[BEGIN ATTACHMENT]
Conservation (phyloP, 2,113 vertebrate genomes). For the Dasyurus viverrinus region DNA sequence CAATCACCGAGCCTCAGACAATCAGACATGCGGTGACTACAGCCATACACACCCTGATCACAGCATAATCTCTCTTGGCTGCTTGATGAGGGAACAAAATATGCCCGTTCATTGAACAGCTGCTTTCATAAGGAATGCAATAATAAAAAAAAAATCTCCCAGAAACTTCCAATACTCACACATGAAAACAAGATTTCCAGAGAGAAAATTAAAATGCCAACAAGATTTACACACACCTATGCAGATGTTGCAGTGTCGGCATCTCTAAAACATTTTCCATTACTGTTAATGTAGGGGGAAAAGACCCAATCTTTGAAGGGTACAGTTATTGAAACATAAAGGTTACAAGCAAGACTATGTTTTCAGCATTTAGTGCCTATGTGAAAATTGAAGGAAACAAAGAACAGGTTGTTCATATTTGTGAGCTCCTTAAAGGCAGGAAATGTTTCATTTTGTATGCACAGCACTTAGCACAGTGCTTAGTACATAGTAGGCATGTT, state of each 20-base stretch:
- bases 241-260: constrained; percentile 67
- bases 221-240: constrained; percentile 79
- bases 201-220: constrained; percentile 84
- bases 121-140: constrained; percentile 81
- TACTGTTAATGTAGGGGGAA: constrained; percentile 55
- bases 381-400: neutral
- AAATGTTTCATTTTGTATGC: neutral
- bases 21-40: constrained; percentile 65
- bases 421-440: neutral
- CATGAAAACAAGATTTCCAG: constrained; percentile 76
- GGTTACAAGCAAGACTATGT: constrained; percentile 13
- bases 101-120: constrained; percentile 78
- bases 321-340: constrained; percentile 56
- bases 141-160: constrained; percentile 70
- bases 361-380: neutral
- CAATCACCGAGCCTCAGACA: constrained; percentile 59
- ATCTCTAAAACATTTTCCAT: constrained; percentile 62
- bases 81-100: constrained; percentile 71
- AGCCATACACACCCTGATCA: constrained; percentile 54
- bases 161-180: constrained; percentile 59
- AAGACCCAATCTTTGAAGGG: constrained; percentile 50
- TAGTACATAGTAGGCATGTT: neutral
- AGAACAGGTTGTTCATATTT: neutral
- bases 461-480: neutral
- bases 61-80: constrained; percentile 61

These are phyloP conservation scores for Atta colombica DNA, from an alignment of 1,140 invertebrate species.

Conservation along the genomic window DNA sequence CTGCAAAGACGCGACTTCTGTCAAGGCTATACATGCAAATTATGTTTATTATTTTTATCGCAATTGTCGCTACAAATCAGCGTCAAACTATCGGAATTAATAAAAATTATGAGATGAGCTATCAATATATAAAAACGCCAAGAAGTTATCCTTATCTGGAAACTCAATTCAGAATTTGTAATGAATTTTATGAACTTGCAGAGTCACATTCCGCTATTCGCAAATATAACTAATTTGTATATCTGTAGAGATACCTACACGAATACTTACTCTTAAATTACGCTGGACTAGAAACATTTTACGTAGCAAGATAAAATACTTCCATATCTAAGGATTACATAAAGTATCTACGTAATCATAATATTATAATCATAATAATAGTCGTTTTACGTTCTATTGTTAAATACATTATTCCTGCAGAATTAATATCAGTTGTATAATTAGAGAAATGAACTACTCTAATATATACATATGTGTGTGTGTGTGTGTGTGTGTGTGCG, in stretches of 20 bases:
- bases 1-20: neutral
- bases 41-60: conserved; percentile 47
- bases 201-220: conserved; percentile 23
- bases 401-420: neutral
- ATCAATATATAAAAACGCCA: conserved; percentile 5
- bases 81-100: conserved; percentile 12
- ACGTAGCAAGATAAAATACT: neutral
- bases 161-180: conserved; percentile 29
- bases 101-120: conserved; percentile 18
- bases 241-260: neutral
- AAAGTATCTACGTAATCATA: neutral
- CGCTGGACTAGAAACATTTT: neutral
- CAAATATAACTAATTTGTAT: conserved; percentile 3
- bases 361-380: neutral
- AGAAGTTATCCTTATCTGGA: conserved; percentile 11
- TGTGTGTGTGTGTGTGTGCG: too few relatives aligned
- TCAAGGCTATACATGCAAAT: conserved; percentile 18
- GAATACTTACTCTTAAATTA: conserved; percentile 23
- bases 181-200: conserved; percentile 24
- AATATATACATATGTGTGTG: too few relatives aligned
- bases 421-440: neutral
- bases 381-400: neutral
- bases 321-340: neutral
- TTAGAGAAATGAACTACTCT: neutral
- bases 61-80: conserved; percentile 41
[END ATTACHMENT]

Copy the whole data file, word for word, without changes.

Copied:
Conservation (phyloP, 2,113 vertebrate genomes). For the Dasyurus viverrinus region DNA sequence CAATCACCGAGCCTCAGACAATCAGACATGCGGTGACTACAGCCATACACACCCTGATCACAGCATAATCTCTCTTGGCTGCTTGATGAGGGAACAAAATATGCCCGTTCATTGAACAGCTGCTTTCATAAGGAATGCAATAATAAAAAAAAAATCTCCCAGAAACTTCCAATACTCACACATGAAAACAAGATTTCCAGAGAGAAAATTAAAATGCCAACAAGATTTACACACACCTATGCAGATGTTGCAGTGTCGGCATCTCTAAAACATTTTCCATTACTGTTAATGTAGGGGGAAAAGACCCAATCTTTGAAGGGTACAGTTATTGAAACATAAAGGTTACAAGCAAGACTATGTTTTCAGCATTTAGTGCCTATGTGAAAATTGAAGGAAACAAAGAACAGGTTGTTCATATTTGTGAGCTCCTTAAAGGCAGGAAATGTTTCATTTTGTATGCACAGCACTTAGCACAGTGCTTAGTACATAGTAGGCATGTT, state of each 20-base stretch:
- bases 241-260: constrained; percentile 67
- bases 221-240: constrained; percentile 79
- bases 201-220: constrained; percentile 84
- bases 121-140: constrained; percentile 81
- TACTGTTAATGTAGGGGGAA: constrained; percentile 55
- bases 381-400: neutral
- AAATGTTTCATTTTGTATGC: neutral
- bases 21-40: constrained; percentile 65
- bases 421-440: neutral
- CATGAAAACAAGATTTCCAG: constrained; percentile 76
- GGTTACAAGCAAGACTATGT: constrained; percentile 13
- bases 101-120: constrained; percentile 78
- bases 321-340: constrained; percentile 56
- bases 141-160: constrained; percentile 70
- bases 361-380: neutral
- CAATCACCGAGCCTCAGACA: constrained; percentile 59
- ATCTCTAAAACATTTTCCAT: constrained; percentile 62
- bases 81-100: constrained; percentile 71
- AGCCATACACACCCTGATCA: constrained; percentile 54
- bases 161-180: constrained; percentile 59
- AAGACCCAATCTTTGAAGGG: constrained; percentile 50
- TAGTACATAGTAGGCATGTT: neutral
- AGAACAGGTTGTTCATATTT: neutral
- bases 461-480: neutral
- bases 61-80: constrained; percentile 61

These are phyloP conservation scores for Atta colombica DNA, from an alignment of 1,140 invertebrate species.

Conservation along the genomic window DNA sequence CTGCAAAGACGCGACTTCTGTCAAGGCTATACATGCAAATTATGTTTATTATTTTTATCGCAATTGTCGCTACAAATCAGCGTCAAACTATCGGAATTAATAAAAATTATGAGATGAGCTATCAATATATAAAAACGCCAAGAAGTTATCCTTATCTGGAAACTCAATTCAGAATTTGTAATGAATTTTATGAACTTGCAGAGTCACATTCCGCTATTCGCAAATATAACTAATTTGTATATCTGTAGAGATACCTACACGAATACTTACTCTTAAATTACGCTGGACTAGAAACATTTTACGTAGCAAGATAAAATACTTCCATATCTAAGGATTACATAAAGTATCTACGTAATCATAATATTATAATCATAATAATAGTCGTTTTACGTTCTATTGTTAAATACATTATTCCTGCAGAATTAATATCAGTTGTATAATTAGAGAAATGAACTACTCTAATATATACATATGTGTGTGTGTGTGTGTGTGTGTGTGCG, in stretches of 20 bases:
- bases 1-20: neutral
- bases 41-60: conserved; percentile 47
- bases 201-220: conserved; percentile 23
- bases 401-420: neutral
- ATCAATATATAAAAACGCCA: conserved; percentile 5
- bases 81-100: conserved; percentile 12
- ACGTAGCAAGATAAAATACT: neutral
- bases 161-180: conserved; percentile 29
- bases 101-120: conserved; percentile 18
- bases 241-260: neutral
- AAAGTATCTACGTAATCATA: neutral
- CGCTGGACTAGAAACATTTT: neutral
- CAAATATAACTAATTTGTAT: conserved; percentile 3
- bases 361-380: neutral
- AGAAGTTATCCTTATCTGGA: conserved; percentile 11
- TGTGTGTGTGTGTGTGTGCG: too few relatives aligned
- TCAAGGCTATACATGCAAAT: conserved; percentile 18
- GAATACTTACTCTTAAATTA: conserved; percentile 23
- bases 181-200: conserved; percentile 24
- AATATATACATATGTGTGTG: too few relatives aligned
- bases 421-440: neutral
- bases 381-400: neutral
- bases 321-340: neutral
- TTAGAGAAATGAACTACTCT: neutral
- bases 61-80: conserved; percentile 41